The case was interesting, albeit the start of the book was a bit slow as much of the time, in the beginning, is spent on getting to know all the involved characters, their relationship with the murdered man. It was in no way boring, but it felt like it took some time to get somewhere with the case. But it's well worth it since it made you really get to know the characters, they feel well developed. Rutledge had to during the days he was on the case painstakingly try to find out the answers from people that not always was that forthcoming with the truth. And, I really liked the last part of the book when it all started to make sense and the truth about the murder was revealed. I was surprised about how it all turned out and never suspected that kind of ending.

I'm looking forward to reading the rest of the books in the series. I like Rutledge, and I hope he will get better and that he someday will find peace. Also, I really hope that he will meet Bess Crawford some day. ( )
  MaraBlaise | Dec 14, 2017 |
WWI shellshocked inspector goes back to work — talks @ suicide
rather than die face life. English countryside — layers of society New World — mountebank — hawker of quack beliefs / flamboyant charlatan

In 1919, Scotland Yard Inspector Ian Rutledge remains haunted by World War I, where he was forced to have a soldier executed for refusing to fight. When Rutledge is assigned to investigate a murder involving the military, his emotional war wounds flare. It is a case that strikes dangerously close to home--one that will test Rutledge's precarious grip on his own sanity.
  christinejoseph | Jul 11, 2017 |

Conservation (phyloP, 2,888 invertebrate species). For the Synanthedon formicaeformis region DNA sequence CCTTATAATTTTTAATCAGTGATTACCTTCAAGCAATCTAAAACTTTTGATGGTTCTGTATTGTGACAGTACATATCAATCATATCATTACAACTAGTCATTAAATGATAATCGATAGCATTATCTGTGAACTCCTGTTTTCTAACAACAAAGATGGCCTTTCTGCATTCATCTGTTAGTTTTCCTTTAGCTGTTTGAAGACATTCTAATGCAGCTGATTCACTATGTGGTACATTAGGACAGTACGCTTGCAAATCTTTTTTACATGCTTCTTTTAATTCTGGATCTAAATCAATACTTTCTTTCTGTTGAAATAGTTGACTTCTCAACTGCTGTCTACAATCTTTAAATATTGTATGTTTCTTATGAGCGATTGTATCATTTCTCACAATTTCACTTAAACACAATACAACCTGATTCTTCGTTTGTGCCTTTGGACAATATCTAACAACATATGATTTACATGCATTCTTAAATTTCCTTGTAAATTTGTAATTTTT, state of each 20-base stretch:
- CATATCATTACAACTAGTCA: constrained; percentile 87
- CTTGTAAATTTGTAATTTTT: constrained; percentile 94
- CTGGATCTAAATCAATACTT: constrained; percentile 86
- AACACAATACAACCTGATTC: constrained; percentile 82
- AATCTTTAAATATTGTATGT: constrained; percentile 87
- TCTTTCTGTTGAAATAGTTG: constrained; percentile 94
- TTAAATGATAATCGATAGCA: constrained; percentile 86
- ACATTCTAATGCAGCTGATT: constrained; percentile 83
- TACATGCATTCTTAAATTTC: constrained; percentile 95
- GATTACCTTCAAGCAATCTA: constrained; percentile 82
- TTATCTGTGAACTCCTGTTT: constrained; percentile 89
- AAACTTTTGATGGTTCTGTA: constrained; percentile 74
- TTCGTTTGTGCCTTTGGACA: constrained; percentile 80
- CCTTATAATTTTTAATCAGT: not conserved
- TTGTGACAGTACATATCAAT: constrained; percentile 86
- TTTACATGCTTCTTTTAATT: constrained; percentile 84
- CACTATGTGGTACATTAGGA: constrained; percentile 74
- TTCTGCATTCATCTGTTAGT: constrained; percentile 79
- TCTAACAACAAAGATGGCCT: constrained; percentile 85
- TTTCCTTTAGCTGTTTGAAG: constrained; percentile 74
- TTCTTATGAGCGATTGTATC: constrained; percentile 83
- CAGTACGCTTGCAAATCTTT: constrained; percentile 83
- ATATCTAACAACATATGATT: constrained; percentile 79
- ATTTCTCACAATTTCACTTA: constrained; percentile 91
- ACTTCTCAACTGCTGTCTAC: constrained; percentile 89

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Author nameRoleType of authorWork?Status
Charles Toddprimary authorall editionscalculated
Giles, SamuelNarratorsecondary authorsome editionsconfirmed
Gnade, UrsulaÜbersetzersecondary authorsome editionsconfirmed
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In this quiet part of Warwickshire death came as frequently as it did anywhere else in England, no stranger to the inhabitants of towns, villages, or countryside.
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Amazon.com Amazon.com Review (ISBN 0061242845, Mass Market Paperback)

Having just returned from France after World War I with a medal of honor and serious shell shock, Inspector Ian Rutledge struggles to settle back into his duties at Scotland Yard. When, despite his tenuous condition, an envious supervisor assigns him to a traumatic case involving the murder of an army colonel and a young captain as the prime suspect, Rutledge must gather all of his strength to not only solve the case, but fight the town people's prejudice against military personnel. To make matters worse, the prime witness is another veteran--on the brink of insanity--scorned by the villagers for what they perceive to have been less than honorable conduct during his tour of duty.

(retrieved from Amazon Thu, 12 Mar 2015 18:05:44 -0400)

(see all 5 descriptions)

In 1914, Ian Rutledge left a brilliant career at Scotland Yard to fight in the Great War. Now, in 1919, he is back, burdened with a heavy secret: he is still suffering from shell shock. With him almost constantly is the cynical, taunting voice of the young Scots soldier he was forced to have executed on the battlefield for refusing to fight. In a desperate gamble to salvage his sanity, Rutledge takes up his duties at Scotland Yard. But a colleague, jealous of Rutledge's prewar successes, has learned his secret and maneuvers to have him assigned to a case that promises to spell disaster no matter what the outcome. In a Warwickshire village, a popular retired military officer has been murdered, and the chief suspect is, unhappily for the Inspector, a much-decorated war hero and a friend of the Prince of Wales. Rutledge, fighting his malady and the tormentor in his head (who is the personification of his own doubts and guilt), doggedly goes about his investigation. He digs into the lives of the villagers: the victim's ward, a young woman now engaged to the chief suspect; a local artist shunned because of her love for a German prisoner; the reclusive cousins whose cottage adjoins the dead man's estate. But the witness who might be able to tell him the most is a war-ravaged ex-soldier who chills Rutledge with the realization that if he loses control of himself, he could become this man.… (more)